(P.S. Yes, you're right, that is a picture of Stephen Fry skipping. Because what says "brief interlude" better than that?)
Wednesday, October 19, 2011
What: Carol Shields, collection of short stories, day in the life, meteorologists, narrative theory, mirrors, hotel room, biographer, steering wheel muff, hyperverbal compulsion, keys, book tour, window tax, flatties, curious strands of asceticism
Representative quote: ". . . for the first time she comprehends who her brother is, that deep-voiced stranger whose bedroom is next to her own. Today, for a minute, she is her brother. She is Ralph Eliot, age seventeen, six feet tall, who later this afternoon will make a dazzling, lazy touchdown, bringing reward and honor to his name, and hers."
Also: More Carol Shields, in novel form, with The Box Garden (Rec. #146).
Monday, October 17, 2011
What: Sequel to The Hitchhiker's Guide to the Galaxy, Douglas Adams, towels, Deep Thought, ghosts, Arthur Dent, humming, eccentric orbits, Vogons, publishing offices, Zaphod Beeblebrox, existential elevator, talking meaty quadrupeds, Trillian, nut trees, Marvin, supercilious green blur, desert sound system, Ford Prefect, dead for tax reasons, apocalypse with dinner
Representative quote: "The story so far: In the beginning the Universe was created. This has made a lot of people very angry and been widely regarded as a bad move."
Also: Start at the beginning with The Hitchhiker's Guide to the Galaxy (Rec. #42).
Saturday, October 15, 2011
Sometimes I feel a bit bad for Paul Schneider because Parks & Recreation became widely and fervently adored right after he left the show. Sure, his movie career is doing just fine, thanks, but is it enough? Can it be enough, when he must see "Leslie + Ben forever!" scrawled on all the lockers of the metaphorical showbiz high school?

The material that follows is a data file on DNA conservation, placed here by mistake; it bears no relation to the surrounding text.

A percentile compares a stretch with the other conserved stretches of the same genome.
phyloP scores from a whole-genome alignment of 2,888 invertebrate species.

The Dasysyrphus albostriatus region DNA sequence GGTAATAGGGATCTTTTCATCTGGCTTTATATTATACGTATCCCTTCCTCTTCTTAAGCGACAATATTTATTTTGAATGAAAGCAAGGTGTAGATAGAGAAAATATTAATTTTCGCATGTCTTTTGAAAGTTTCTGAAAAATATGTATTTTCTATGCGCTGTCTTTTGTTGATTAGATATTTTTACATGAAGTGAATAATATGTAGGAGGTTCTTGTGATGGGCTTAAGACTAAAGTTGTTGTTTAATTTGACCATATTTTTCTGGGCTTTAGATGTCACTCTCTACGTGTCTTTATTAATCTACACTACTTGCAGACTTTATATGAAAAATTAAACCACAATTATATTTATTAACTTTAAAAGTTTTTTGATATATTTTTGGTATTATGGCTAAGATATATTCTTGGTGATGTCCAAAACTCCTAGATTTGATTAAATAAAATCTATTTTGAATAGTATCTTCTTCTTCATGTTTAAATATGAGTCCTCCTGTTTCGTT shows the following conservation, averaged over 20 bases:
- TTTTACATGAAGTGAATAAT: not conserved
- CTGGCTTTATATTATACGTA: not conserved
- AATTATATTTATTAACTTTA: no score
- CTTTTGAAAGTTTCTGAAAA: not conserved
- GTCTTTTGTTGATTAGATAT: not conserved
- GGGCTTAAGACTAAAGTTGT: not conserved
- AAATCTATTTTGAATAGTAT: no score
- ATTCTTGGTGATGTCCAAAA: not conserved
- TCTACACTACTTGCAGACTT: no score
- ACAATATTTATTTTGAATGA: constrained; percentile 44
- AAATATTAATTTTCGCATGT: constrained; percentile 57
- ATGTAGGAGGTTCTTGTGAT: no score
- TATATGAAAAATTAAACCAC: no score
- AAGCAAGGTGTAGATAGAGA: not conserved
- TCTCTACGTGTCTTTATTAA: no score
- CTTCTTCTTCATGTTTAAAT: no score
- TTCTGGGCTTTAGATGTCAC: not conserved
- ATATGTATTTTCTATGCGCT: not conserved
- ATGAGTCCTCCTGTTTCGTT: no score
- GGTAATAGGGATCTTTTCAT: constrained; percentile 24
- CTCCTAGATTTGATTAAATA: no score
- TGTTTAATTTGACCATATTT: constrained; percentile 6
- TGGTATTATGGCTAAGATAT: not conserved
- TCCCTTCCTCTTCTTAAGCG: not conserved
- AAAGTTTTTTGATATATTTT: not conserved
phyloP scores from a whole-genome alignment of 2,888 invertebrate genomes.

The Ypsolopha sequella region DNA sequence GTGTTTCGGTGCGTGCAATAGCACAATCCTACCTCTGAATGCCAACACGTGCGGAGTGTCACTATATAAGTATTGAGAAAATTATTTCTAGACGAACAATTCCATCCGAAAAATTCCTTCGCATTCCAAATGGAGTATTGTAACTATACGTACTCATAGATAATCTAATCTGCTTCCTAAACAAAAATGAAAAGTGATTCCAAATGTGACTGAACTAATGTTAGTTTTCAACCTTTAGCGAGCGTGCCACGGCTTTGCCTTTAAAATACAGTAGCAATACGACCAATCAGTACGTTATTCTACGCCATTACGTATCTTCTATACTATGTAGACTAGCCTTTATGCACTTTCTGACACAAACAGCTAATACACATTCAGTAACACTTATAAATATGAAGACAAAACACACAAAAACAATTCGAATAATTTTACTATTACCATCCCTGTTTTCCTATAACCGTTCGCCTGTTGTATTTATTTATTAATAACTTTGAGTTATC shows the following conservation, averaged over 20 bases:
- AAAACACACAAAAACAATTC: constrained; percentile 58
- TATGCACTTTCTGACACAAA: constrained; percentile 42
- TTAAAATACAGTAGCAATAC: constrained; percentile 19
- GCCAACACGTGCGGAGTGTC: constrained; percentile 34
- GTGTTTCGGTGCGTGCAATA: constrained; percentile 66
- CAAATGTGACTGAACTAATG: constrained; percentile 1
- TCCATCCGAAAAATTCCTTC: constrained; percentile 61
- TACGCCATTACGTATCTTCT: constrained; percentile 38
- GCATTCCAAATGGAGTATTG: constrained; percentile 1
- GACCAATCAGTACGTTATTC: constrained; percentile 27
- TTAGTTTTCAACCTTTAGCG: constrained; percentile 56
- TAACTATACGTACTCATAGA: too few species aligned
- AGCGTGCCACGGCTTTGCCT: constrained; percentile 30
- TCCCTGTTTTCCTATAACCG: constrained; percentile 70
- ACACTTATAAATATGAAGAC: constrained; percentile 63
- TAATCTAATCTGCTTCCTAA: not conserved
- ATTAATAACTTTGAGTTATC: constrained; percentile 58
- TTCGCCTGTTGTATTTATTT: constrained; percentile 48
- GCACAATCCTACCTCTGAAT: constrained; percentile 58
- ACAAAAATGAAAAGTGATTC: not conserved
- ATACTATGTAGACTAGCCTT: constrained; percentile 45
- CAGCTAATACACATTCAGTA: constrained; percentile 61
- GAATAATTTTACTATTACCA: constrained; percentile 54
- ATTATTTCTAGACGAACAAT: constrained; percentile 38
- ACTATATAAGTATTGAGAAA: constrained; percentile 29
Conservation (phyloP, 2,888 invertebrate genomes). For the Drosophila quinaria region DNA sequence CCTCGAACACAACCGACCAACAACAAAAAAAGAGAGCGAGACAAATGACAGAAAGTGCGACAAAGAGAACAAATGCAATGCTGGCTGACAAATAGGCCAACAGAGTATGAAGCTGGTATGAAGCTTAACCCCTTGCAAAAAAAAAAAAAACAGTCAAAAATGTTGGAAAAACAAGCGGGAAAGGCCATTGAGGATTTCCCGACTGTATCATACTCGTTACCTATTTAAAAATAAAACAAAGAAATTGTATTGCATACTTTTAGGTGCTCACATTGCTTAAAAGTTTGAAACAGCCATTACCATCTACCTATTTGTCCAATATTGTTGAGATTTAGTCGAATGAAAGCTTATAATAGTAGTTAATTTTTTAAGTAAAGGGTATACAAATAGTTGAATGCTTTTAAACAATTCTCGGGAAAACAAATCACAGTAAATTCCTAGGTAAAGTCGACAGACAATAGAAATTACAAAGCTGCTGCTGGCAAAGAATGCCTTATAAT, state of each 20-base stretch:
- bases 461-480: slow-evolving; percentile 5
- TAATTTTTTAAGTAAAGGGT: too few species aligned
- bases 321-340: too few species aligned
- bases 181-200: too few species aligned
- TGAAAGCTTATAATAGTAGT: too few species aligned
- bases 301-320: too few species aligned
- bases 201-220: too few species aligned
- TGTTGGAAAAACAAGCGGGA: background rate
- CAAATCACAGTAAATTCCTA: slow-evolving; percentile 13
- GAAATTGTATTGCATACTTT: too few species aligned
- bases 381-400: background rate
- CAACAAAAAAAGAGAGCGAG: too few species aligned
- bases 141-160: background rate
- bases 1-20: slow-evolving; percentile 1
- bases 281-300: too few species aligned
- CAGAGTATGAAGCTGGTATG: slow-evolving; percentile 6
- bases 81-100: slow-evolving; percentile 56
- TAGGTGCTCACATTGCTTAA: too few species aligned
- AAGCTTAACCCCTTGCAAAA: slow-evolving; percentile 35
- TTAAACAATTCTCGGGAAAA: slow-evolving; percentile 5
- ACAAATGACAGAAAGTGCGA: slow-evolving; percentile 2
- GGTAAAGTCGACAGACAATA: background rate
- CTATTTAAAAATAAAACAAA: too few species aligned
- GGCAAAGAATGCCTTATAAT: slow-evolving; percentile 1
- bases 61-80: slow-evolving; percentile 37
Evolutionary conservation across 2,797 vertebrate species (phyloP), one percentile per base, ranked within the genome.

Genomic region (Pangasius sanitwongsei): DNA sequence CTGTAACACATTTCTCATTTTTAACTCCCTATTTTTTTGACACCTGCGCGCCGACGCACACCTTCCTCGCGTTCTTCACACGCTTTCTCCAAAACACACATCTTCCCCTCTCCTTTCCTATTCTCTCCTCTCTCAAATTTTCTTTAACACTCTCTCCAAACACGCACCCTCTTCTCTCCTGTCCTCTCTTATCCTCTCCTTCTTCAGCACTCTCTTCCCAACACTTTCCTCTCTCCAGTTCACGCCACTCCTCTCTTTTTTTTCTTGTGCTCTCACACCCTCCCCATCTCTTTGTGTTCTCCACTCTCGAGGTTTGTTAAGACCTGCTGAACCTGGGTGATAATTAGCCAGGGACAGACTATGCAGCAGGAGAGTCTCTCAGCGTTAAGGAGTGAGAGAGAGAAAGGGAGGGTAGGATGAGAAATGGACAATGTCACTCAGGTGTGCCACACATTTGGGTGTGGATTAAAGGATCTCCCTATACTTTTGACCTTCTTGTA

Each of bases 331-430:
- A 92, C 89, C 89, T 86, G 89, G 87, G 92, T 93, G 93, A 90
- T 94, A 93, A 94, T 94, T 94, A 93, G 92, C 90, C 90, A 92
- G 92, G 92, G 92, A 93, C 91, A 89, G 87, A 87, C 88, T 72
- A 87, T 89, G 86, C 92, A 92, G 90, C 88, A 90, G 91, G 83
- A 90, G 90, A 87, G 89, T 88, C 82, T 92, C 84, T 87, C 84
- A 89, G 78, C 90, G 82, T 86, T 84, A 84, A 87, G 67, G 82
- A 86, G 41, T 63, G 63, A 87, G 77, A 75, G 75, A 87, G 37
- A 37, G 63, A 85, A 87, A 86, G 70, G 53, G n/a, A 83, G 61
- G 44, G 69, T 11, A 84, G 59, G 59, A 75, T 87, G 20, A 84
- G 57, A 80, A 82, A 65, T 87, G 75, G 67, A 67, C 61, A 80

What: Amusingly (for me), Paul Schneider is in both Lars and the Real Girl and All the Real Girls. Both films are excellent, and he is excellent in them.
In Lars and the Real Girl, he plays a key supporting role as the older brother of Lars, a troubled and introverted young man whose new companion is a doll he ordered online. The movie does not go in for cheap laughs. It is careful instead of knee-jerk, thoughtful instead of facile, and generous instead of petty. (Also, Patricia Clarkson does a superb job and . . . whoops, she's been on Parks & Rec recently. Sorry, Paul.)
In All the Real Girls, he takes the lead as a womanizer who forces himself into sincerity when he falls for his best friend's sister. It is not a romantic comedy. (The currently overexposed Zooey Deschanel is also in this, but don't hold that against the movie. It came out in 2003.) (And, also, Patricia Clarkson is here, too.)
Representative quote from Paul's character (Lars and the Real Girl): [on what it means to be a man] "Like, you don't jerk people around, and you don't cheat on your woman, and you take care of your family, you know, and you admit when you're wrong, or you try to, anyways. That's all I can think of --- it sound like it's easy and for some reason it's not."
Representative quote from Paul's character (All the Real Girls): "When people from before come up, I want you to understand what they hate when they see me."
Connection to previous Wreckage: Paul Schneider played Mark Brendanawicz on the first two seasons of Parks and Recreation. And the show was very good! But season 3 was a-maz-ing (Rec. #119).
Thursday, October 13, 2011
What: Kira Henehan's debut novel is about Investigations, puppets, a snake named Lavendar, mimed bowling, yellow eyes, surf memorabilia, gravel, Assignments, marbles, red hair, contemporary art, memory loss, savage pocketry, Russians, baseball jerseys, framing, shrimps, Lolita, and golf carts. Finley is the painstakingly accurate --- but never reliable --- narrator.